(This article belongs to the Special Issue Sustainability of Real Estate and Social Dynamics)
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Article
Exploring the Severity of Factors Influencing Sustainable Affordable Housing Choice: Evidence from Abuja, Nigeria
Sustainability 2019, 11(20), 5792; https://doi.org/10.3390/su11205792 - 18 Oct 2019
Cited by 13 | Viewed by 2374
Abstract
It is a shared global experience that a house which is already expensive will become even more costly. This experience is partly because housing supply has always failed to satisfy demand. In many developing countries, the issues of affordable housing supply center on [...] Read more.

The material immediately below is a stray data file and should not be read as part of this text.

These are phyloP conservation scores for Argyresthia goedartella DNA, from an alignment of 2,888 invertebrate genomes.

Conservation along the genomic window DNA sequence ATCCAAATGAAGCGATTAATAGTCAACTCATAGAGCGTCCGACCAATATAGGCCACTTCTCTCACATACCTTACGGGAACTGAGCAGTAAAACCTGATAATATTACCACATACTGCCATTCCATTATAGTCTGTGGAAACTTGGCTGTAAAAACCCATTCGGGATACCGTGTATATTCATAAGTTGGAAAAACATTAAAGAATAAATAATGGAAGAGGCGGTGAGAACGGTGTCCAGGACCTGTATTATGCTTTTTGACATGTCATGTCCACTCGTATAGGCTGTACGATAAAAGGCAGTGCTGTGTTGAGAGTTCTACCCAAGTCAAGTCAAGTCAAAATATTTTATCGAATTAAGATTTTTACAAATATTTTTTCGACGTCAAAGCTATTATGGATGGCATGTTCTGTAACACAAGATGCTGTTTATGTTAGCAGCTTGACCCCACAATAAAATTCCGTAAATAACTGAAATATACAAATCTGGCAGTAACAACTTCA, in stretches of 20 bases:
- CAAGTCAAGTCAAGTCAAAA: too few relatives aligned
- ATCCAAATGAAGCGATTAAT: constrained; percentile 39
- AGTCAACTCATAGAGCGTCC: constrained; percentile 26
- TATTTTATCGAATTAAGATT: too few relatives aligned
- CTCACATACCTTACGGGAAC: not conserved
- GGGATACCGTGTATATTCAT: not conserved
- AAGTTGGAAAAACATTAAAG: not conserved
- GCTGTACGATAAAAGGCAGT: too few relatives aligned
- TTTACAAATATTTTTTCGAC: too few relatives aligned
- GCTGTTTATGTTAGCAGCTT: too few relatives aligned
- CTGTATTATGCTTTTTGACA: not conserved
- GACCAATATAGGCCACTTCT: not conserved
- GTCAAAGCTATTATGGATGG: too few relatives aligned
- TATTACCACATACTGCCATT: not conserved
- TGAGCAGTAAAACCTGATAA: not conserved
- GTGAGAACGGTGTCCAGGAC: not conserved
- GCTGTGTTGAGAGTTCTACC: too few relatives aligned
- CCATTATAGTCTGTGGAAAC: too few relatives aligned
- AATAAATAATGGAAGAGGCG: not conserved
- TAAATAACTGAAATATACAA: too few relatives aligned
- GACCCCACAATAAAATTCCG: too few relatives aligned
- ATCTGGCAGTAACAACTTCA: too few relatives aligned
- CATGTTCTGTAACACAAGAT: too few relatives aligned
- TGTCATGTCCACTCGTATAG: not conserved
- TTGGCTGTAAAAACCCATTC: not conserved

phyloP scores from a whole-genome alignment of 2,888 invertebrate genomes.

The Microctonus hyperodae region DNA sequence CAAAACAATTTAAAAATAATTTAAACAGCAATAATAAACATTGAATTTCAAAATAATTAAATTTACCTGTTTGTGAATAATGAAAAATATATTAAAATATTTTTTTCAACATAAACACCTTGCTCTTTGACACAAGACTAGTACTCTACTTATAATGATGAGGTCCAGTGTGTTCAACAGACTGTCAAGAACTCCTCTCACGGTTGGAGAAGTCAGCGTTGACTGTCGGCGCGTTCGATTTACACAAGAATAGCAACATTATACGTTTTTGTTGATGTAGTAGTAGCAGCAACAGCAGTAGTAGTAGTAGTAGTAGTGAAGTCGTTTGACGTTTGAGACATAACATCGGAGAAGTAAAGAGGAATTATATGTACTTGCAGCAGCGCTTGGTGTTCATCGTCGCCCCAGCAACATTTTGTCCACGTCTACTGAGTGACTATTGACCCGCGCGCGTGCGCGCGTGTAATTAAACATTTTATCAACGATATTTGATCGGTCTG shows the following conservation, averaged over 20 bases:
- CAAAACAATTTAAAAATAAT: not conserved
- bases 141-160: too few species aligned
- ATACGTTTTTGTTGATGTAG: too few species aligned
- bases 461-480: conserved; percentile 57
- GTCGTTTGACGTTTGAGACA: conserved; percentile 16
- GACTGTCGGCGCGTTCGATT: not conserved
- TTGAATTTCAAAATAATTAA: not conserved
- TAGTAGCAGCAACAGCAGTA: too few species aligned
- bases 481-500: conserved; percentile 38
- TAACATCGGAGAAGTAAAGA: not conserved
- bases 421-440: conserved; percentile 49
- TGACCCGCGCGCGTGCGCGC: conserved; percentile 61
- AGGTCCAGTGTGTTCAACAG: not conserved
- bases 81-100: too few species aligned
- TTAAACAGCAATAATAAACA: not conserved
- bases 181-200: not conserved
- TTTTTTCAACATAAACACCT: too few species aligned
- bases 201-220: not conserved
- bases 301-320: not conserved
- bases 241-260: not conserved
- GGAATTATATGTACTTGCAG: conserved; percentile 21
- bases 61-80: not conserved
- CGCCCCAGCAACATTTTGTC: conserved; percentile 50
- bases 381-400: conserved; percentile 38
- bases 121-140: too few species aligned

It is a shared global experience that a house which is already expensive will become even more costly. This experience is partly because housing supply has always failed to satisfy demand. In many developing countries, the issues of affordable housing supply center on shortage and poor distribution. Recent studies on this subject reveal that distribution-related problems can be addressed through choice reconciliations. Therefore, understanding how housing affordability problems affect housing choice enables a broader interpretation of the issue. Thus, critical in housing policy making and implementation, as well as towards sustainable development/delivery of affordable housing programs. In Nigeria, housing choice has never been investigated, neither has it been studied within the framework of sustainability. It is not a common strategy to incorporate sustainability into the concept of affordable housing choice. However, integrating sustainability into the concept of affordable housing choice allows for the introduction of wide-ranging and broader criteria such as environmental and social factors, which are routinely neglected in housing choice literature. Therefore, this study aims at filling this literature gap by identifying the determinants of sustainable affordable housing choice (SAHC) in the study area. The purpose is to establish the severity of the identified factors based on respondents’ perception and discuss the agreement levels amongst the three respondent groups. Regarding this, a comprehensive list of 43 different factors contributing to SAHC were determined through a systematic literature review. Based on which a survey of 83 affordable housing applicants, 102 and 69 residents of affordable housing estate and shantytown respectively, was performed. Through statistical analysis, results reveal that the factors affecting SAHC cuts across economic, social and environmental dimensions. Also, there is an agreement (correlation) by each group and the overall ranking of all participants. The tests confidence level for all inferential statistics was 95%, which implies 0.05 level of significance. These figures indicate that the data were obtained from the same population and points to the relatedness of factors identified. Using principal component analysis (PCA), the 43 different factors were narrowed down to seven. The study findings show that “Housing price in relation to income” and “rental price in relation to income” are the most severe factors with relatively high overall scoring, which is consistent with similar studies in this domain. However, it was uncovered that respondents placed high priorities on other non-economic factors like security (safety), housing location and building type. The study presents an interesting topic, usually unexplored in the field of decisions and public policy. It argues that at present, the housing affordability concerns and affordable housing choice determinants in the study area cannot be restrictedly defined in economic terms. Our findings build on previous studies and reiterate the need to consider a broader view towards affordable housing problem. It offers salient information to stakeholders and real estate companies, which could aid sustainable development/delivery of housing projects that are affordable. Full article